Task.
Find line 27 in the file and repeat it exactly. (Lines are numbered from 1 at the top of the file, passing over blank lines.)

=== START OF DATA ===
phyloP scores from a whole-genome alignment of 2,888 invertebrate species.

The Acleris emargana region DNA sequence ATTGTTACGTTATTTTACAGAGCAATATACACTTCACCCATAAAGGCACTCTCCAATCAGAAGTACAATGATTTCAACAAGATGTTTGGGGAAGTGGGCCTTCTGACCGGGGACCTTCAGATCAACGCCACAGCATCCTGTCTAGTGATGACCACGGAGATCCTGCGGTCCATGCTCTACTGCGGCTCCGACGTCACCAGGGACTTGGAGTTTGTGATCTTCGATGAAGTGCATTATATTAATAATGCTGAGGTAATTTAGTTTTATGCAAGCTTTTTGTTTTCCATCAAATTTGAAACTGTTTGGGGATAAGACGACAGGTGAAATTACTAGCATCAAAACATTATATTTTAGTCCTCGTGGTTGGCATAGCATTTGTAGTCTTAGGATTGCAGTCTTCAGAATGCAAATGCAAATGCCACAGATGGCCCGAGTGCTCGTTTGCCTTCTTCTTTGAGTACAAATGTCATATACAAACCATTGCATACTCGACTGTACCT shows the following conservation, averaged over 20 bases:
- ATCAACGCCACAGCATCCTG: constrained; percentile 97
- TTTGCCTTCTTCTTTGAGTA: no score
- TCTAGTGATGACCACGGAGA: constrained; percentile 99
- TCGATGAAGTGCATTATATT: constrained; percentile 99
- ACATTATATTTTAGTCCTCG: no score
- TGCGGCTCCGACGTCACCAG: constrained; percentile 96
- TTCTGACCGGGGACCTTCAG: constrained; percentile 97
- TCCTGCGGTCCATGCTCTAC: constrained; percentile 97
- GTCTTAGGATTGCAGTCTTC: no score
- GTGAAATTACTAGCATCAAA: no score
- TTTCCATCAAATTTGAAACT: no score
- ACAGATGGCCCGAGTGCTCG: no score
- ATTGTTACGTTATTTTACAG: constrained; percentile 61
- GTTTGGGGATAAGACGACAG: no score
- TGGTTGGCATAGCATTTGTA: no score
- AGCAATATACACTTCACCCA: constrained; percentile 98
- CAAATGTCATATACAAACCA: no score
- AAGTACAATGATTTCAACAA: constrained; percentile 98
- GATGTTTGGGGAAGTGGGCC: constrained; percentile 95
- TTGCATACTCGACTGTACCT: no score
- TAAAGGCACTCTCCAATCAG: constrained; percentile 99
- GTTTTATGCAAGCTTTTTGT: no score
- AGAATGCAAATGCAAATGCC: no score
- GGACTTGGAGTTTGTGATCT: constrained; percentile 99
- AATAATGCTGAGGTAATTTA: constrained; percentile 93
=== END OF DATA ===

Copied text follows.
- AATAATGCTGAGGTAATTTA: constrained; percentile 93